We rarely talk about the labour that goes into accessing contraception – but when Stylist’s Moya Crockett tweeted about “contraceptive admin”, she went viral. So why are so many women finding it difficult to get hold of the birth control they need?
I almost screamed on the street on Monday.
It had just gone 7pm, and I was on the phone to my local doctor’s surgery. The man on the end of the line had just suggested that I go back to the pharmacy I’d left minutes earlier, a pharmacy that was now shut for the night.
“If they don’t have Loestrin, you could just ask the pharmacist for a different kind of pill,” the man suggested, not unkindly. (Was he a receptionist? A nurse? He didn’t say, and I was too tired to ask.) I looked at the scrap of paper crumpled in my hand, which said I was owed three months’ worth of Loestrin 20, the contraceptive pill I’d been on for two and a half years. A vaguely childish mix of emotions – helplessness, frustration, anger, humiliation – washed over me. I suppressed the urge to sit down on the pavement and cry.
I’d left work early that afternoon to get to the pharmacy before closing time, a two-bus, flustered journey in the dusty heat. But when I arrived and showed my prescription to the man behind the counter, he’d simply shrugged. They didn’t have Loestrin 20 in stock, he told me. No, he had no idea when it would next be available. Something about a manufacturing issue? Go back to your GP, he said, already turning away to speak to another customer. Get a different prescription.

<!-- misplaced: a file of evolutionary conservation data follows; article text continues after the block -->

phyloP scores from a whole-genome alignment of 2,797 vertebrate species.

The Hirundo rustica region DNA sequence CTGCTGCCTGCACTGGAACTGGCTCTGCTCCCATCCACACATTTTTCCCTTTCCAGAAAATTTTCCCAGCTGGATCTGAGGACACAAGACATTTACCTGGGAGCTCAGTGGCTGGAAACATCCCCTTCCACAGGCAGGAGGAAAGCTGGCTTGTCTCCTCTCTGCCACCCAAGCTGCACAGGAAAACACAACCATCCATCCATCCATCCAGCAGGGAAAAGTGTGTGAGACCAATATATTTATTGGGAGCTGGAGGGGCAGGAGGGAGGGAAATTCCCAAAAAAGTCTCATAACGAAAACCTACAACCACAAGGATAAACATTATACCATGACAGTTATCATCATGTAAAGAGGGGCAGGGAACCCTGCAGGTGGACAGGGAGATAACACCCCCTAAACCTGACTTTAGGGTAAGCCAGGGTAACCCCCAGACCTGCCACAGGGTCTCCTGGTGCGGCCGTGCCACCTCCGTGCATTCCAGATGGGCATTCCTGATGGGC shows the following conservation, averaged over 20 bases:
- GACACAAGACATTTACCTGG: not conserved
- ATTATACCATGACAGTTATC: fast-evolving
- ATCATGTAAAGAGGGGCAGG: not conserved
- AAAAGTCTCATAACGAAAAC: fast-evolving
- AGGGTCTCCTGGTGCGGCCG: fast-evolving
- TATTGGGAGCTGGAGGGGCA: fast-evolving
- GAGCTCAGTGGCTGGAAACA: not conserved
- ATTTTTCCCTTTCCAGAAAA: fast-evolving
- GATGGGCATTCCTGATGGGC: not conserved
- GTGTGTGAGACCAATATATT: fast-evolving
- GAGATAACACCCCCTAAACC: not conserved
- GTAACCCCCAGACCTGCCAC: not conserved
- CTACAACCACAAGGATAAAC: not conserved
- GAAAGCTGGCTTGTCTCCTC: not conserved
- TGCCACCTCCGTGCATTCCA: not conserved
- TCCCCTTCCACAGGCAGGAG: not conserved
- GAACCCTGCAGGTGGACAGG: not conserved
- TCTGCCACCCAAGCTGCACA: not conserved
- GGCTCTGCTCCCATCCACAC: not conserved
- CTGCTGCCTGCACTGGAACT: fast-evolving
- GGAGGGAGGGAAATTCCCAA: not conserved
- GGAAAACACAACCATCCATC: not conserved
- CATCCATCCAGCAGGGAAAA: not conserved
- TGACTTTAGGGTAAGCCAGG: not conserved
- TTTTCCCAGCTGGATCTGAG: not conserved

But now I was talking to my GP, or at least someone who worked at my local surgery, and he was telling me to go back to the pharmacist. It was the latest instalment in my personal version of the long, dull, infantilising saga that is – all too often – the process of trying to access contraception in the UK in 2019.
In recent years, much has been written and discussed about the negative side effects of hormonal contraception. In feminist circles, at least, we are now acutely aware of the unpleasant impact that contraceptives such as the pill, the coil and the implant can have on the bodies and minds of women and people who menstruate: mood swings, anxiety, a flat-lined libido.
But one major downside to contraception that is still rarely discussed is the admin. The faff. The sheer inconvenience. It’s the endless GP appointments that are near-impossible to book outside of regular working hours. It’s having to travel miles to a clinic to get the coil fitted, then waiting for hours to be told to come back another day. It’s discovering that our usual pill is mysteriously out of stock at a pharmacy, and being offered no information about why this might be or when we can expect it to be available again. It is a form of labour that is astronomically time-consuming, extremely disorientating and – usually – shouldered by women in grim silence.
By Monday, though, I’d had enough of silence. Once I got off the phone with the man at my GP surgery – after telling him firmly that no, I did not want the pharmacist to simply pick a new pill for me, and him promising that someone would call me for a consultation the next day – I opened the Twitter app on my phone.
“LONG THREAD,” I began. “I really, really want men to understand what a fucking HASSLE all the admin around female contraception can be.”